WASHINGTON — Worried about the threat of failing corporate pension plans, the Labor Department proposed tougher laws Thursday to keep retirement funds financially sound.
Under the Administration plan, companies running several businesses could be required to transfer money from a healthy pension fund to help a troubled one.
The Administration also wants Congress to make it harder for corporations to tap the surplus cash in pension funds containing assets swelled by the soaring stock market. But the diversion of cash would be permitted tax-free if it were used to pay for health benefits for retired workers.
The plan submitted to Congress "will make the private pension system more stable, credible and secure," Labor Secretary William E. Brock III said. "It will continue to allow employers the flexibility to control the extent of their pension promise, while making them more responsible and accountable for the promises they make." The federal government, which insures the private pensions of 38 million workers, made its biggest rescue effort last month, taking control of the pension plans of 60,000 workers retired from the bankrupt LTV Corp., the country's second-biggest steel maker.
The takeover threatens the financial solvency of the federal Pension Benefit Guaranty Corp., which needs more money to assure that it can pay pensions ranging up to $1,857 a month. The proposed legislation is aimed at assuring that companies make sufficient annual contributions to avoid the necessity of a federal takeover.
"This is going to be a proposal that will bite companies that are troubled," Dennis Kass, an assistant labor secretary told a news conference. "But it will shore up the foundations of the private pension system."
In addition to imposing strict new standards for contributions, the Reagan plan would require a firm's strong pension plans to help out its weak ones. Under current law, one corporation took a $50-million surplus from one of its funds, while allowing another fund to collapse with the government forced to assume $25 million in obligations.
The taxpayers, through the pension guarantee agency, "should not have to bail out troubled companies with underfunded plans," said Roger Mentz, assistant secretary of the treasury. Many of the most threatening pension problems are in the steel industry and other manufacturing enterprises with weakening sales and an aging work force. The amount of underfunding throughout U.S. industry--the shortage of money needed to pay the pensions promised to workers--is estimated at $40 billion to $50 billion.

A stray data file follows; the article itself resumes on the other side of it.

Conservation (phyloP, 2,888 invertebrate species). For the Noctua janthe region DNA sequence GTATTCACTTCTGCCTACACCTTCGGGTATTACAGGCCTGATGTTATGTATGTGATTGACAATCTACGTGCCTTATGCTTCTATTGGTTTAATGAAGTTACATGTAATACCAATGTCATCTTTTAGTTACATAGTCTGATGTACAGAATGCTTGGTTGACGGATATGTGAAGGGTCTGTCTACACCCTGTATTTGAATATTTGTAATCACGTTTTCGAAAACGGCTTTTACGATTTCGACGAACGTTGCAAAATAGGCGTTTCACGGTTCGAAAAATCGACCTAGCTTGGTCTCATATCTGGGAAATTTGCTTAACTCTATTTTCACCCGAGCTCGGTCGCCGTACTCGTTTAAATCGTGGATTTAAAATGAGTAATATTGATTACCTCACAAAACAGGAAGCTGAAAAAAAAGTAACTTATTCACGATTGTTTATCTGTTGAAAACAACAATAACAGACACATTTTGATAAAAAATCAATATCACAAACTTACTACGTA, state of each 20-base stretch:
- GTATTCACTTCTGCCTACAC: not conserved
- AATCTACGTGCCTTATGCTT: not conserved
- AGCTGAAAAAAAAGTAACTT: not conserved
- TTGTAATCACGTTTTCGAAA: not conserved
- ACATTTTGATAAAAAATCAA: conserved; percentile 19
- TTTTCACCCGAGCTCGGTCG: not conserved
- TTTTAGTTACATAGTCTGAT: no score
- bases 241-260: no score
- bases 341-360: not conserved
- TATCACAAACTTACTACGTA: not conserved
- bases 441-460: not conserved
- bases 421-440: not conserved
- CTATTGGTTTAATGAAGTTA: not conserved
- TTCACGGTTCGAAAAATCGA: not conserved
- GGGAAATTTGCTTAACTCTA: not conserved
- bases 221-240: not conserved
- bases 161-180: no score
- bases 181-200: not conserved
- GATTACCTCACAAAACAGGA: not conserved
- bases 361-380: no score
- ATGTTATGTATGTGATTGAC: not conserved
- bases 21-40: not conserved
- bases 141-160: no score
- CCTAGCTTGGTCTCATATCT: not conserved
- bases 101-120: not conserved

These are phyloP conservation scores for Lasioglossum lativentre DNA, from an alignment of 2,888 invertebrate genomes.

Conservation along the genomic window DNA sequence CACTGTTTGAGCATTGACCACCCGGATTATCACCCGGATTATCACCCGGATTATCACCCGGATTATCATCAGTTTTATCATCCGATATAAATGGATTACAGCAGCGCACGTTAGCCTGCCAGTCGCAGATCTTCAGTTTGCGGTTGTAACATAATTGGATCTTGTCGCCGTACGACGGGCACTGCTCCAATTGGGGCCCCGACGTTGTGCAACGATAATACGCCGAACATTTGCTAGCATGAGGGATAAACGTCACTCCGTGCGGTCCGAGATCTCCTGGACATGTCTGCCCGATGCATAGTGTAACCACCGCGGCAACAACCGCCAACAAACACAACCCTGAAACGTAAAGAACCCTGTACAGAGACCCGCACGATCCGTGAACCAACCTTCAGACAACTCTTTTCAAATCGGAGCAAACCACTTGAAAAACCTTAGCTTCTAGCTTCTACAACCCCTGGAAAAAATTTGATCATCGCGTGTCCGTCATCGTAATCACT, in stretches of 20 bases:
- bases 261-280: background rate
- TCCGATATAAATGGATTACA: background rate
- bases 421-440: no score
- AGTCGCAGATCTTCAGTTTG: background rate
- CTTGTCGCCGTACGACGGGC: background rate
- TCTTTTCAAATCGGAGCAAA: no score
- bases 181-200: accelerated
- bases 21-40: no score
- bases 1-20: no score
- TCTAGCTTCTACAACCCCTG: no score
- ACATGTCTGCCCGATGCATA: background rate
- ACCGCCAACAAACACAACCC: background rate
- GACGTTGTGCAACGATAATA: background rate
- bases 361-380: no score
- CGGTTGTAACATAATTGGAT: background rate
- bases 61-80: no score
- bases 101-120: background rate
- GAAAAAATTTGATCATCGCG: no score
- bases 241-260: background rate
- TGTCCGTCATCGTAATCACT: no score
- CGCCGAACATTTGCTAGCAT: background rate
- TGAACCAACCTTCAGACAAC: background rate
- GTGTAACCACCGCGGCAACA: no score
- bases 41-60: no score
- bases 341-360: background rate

At the same time, numerous firms have healthy pension plans, sometimes with assets greatly exceeding pension obligations. There is an estimated $218 billion in surplus funds.
Some firms have been withdrawing the surplus, shutting down their plans and offering new pensions, sometimes with less generous benefits. The Administration plan would require a cushion of 25% in the fund above the basic pension obligation before a company could make any withdrawals.
Money removed from a fund is subject to regular taxes plus a special 10% tax. But the Administration would eliminate this tax if the money is put into a fund to pay medical benefits for retirees. As with pensions, medical benefits have been jeopardized in ailing industries. Kaiser Steel recently canceled medical insurance coverage for 4,000 retirees in California.
Reaction to the Administration plan was cautious from business representatives and members of Congress.
"Most employers support the concept of withdrawals and would like the idea of being able to use excess pensions to fund for retiree health benefits," said Vicky Caldeira, associate director of employee benefits for the National Assn. of Manufacturers. "But they are opposed to restrictions on terminations. Our concern is that the rhetoric is positive, but the bill itself won't achieve the ambitious goals they are talking about," she said.
Sen. Howard Metzenbaum (D-Ohio) said: "I hope it is not too little too late.
"In the past six years, $11 billion has been removed from healthy pension plans while billions of dollars of pension promises have been broken because of poorly funded plans. The interests of workers and retirees have been ignored too long." Metzenbaum is chairman of the Senate Labor and Human Resources subcommittee that handles pension issues.